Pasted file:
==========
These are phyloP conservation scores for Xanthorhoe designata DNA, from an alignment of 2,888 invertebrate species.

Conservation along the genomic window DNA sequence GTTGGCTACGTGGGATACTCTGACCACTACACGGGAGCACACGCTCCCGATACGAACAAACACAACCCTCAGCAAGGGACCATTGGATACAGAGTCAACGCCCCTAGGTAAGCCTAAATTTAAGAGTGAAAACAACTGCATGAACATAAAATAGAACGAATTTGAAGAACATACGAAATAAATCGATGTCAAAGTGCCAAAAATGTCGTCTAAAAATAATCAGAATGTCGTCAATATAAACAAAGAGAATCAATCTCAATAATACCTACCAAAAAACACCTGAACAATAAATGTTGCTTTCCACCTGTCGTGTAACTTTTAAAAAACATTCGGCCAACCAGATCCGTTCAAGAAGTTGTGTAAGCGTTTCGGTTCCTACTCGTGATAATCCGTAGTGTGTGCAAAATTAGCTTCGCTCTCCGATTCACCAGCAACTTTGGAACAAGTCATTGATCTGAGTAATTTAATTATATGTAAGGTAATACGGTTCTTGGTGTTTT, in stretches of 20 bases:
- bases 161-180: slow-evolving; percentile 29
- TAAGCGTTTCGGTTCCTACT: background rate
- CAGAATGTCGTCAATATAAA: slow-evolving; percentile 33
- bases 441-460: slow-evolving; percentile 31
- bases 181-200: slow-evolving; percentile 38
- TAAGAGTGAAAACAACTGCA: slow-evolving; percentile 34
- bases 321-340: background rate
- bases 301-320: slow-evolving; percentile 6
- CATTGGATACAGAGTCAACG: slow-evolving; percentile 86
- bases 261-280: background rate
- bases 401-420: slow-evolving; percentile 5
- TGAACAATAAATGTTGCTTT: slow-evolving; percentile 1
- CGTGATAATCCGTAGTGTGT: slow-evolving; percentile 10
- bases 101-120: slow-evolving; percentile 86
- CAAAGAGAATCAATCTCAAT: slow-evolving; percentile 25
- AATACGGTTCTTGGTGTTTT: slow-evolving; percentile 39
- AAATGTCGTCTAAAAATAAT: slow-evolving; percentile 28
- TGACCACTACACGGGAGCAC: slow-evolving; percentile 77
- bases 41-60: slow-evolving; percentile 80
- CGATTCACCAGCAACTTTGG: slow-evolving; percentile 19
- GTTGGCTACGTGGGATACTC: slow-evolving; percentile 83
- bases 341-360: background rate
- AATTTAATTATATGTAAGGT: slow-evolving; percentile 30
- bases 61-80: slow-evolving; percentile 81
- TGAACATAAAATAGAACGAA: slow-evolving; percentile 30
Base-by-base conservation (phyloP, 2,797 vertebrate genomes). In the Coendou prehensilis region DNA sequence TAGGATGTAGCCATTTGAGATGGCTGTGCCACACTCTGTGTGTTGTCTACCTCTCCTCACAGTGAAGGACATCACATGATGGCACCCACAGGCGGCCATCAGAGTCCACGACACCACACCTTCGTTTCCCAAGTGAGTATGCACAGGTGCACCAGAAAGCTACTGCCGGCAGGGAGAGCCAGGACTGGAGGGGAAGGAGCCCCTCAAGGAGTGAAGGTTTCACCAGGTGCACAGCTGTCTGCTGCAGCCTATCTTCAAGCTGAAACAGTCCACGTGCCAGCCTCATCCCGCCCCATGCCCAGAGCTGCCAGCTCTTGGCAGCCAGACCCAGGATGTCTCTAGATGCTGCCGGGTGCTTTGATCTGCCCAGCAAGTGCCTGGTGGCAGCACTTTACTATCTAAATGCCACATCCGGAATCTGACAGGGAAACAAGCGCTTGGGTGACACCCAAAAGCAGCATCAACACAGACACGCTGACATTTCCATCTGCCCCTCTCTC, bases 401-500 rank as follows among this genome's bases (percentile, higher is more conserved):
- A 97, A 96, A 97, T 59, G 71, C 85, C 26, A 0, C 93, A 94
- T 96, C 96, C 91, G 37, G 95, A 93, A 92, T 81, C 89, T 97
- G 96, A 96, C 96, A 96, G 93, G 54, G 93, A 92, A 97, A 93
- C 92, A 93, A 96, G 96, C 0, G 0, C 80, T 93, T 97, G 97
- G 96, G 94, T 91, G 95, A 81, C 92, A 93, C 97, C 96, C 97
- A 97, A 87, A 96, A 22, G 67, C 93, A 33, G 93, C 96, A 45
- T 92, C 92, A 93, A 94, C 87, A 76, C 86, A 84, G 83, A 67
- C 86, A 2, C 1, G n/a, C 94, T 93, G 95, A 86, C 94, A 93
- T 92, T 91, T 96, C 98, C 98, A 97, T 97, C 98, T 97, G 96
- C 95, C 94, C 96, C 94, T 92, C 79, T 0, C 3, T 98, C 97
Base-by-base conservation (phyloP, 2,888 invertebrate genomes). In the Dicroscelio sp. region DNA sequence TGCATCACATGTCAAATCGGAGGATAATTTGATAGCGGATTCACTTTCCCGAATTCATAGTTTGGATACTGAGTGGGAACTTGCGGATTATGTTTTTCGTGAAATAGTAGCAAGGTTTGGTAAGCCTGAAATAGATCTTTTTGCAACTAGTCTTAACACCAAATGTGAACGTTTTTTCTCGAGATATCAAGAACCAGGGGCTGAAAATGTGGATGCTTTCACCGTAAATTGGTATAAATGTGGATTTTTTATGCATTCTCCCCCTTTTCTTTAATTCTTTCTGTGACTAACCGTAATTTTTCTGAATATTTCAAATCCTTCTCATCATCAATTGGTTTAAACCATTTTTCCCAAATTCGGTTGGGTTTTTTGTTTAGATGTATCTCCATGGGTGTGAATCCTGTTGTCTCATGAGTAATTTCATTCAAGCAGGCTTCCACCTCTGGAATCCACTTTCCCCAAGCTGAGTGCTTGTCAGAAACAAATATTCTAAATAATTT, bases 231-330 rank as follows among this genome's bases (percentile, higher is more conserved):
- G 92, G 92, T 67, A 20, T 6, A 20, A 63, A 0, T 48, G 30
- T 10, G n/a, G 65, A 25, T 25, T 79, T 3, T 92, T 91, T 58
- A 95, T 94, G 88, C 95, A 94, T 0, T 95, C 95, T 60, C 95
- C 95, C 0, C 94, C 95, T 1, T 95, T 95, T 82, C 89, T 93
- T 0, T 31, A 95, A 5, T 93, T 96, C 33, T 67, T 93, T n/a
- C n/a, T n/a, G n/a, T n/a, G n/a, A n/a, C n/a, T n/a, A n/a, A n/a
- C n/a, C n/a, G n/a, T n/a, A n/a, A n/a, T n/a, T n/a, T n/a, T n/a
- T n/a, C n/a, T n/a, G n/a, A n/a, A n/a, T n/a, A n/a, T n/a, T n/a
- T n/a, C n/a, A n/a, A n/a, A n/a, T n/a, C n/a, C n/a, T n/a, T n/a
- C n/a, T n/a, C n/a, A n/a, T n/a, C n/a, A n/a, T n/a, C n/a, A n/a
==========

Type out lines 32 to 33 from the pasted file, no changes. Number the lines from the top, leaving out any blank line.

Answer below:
- C 92, A 93, A 96, G 96, C 0, G 0, C 80, T 93, T 97, G 97
- G 96, G 94, T 91, G 95, A 81, C 92, A 93, C 97, C 96, C 97